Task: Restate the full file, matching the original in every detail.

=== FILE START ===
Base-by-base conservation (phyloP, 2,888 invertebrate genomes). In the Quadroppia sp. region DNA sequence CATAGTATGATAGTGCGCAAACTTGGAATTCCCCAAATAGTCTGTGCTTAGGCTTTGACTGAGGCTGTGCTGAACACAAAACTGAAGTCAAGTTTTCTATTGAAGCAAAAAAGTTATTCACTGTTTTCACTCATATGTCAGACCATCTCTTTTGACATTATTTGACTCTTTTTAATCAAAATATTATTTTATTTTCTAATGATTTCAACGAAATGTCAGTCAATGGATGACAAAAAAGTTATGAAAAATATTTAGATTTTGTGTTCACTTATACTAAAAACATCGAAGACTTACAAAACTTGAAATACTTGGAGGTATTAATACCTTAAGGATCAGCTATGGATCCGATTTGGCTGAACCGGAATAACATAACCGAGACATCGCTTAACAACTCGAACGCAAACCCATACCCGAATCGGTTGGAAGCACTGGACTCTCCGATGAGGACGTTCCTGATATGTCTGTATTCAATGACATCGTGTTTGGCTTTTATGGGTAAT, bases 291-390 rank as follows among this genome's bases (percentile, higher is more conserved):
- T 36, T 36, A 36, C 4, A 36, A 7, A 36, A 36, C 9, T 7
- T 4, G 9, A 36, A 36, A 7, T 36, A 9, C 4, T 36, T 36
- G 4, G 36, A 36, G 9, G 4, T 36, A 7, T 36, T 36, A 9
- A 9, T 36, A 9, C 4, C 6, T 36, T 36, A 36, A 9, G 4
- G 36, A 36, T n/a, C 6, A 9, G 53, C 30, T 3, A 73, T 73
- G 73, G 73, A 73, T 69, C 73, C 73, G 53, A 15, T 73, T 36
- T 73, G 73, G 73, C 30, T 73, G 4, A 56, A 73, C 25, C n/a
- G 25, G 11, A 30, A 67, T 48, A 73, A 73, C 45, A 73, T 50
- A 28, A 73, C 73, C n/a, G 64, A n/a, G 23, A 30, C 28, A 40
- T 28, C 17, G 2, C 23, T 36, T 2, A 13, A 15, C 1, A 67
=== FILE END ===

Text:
Base-by-base conservation (phyloP, 2,888 invertebrate genomes). In the Quadroppia sp. region DNA sequence CATAGTATGATAGTGCGCAAACTTGGAATTCCCCAAATAGTCTGTGCTTAGGCTTTGACTGAGGCTGTGCTGAACACAAAACTGAAGTCAAGTTTTCTATTGAAGCAAAAAAGTTATTCACTGTTTTCACTCATATGTCAGACCATCTCTTTTGACATTATTTGACTCTTTTTAATCAAAATATTATTTTATTTTCTAATGATTTCAACGAAATGTCAGTCAATGGATGACAAAAAAGTTATGAAAAATATTTAGATTTTGTGTTCACTTATACTAAAAACATCGAAGACTTACAAAACTTGAAATACTTGGAGGTATTAATACCTTAAGGATCAGCTATGGATCCGATTTGGCTGAACCGGAATAACATAACCGAGACATCGCTTAACAACTCGAACGCAAACCCATACCCGAATCGGTTGGAAGCACTGGACTCTCCGATGAGGACGTTCCTGATATGTCTGTATTCAATGACATCGTGTTTGGCTTTTATGGGTAAT, bases 291-390 rank as follows among this genome's bases (percentile, higher is more conserved):
- T 36, T 36, A 36, C 4, A 36, A 7, A 36, A 36, C 9, T 7
- T 4, G 9, A 36, A 36, A 7, T 36, A 9, C 4, T 36, T 36
- G 4, G 36, A 36, G 9, G 4, T 36, A 7, T 36, T 36, A 9
- A 9, T 36, A 9, C 4, C 6, T 36, T 36, A 36, A 9, G 4
- G 36, A 36, T n/a, C 6, A 9, G 53, C 30, T 3, A 73, T 73
- G 73, G 73, A 73, T 69, C 73, C 73, G 53, A 15, T 73, T 36
- T 73, G 73, G 73, C 30, T 73, G 4, A 56, A 73, C 25, C n/a
- G 25, G 11, A 30, A 67, T 48, A 73, A 73, C 45, A 73, T 50
- A 28, A 73, C 73, C n/a, G 64, A n/a, G 23, A 30, C 28, A 40
- T 28, C 17, G 2, C 23, T 36, T 2, A 13, A 15, C 1, A 67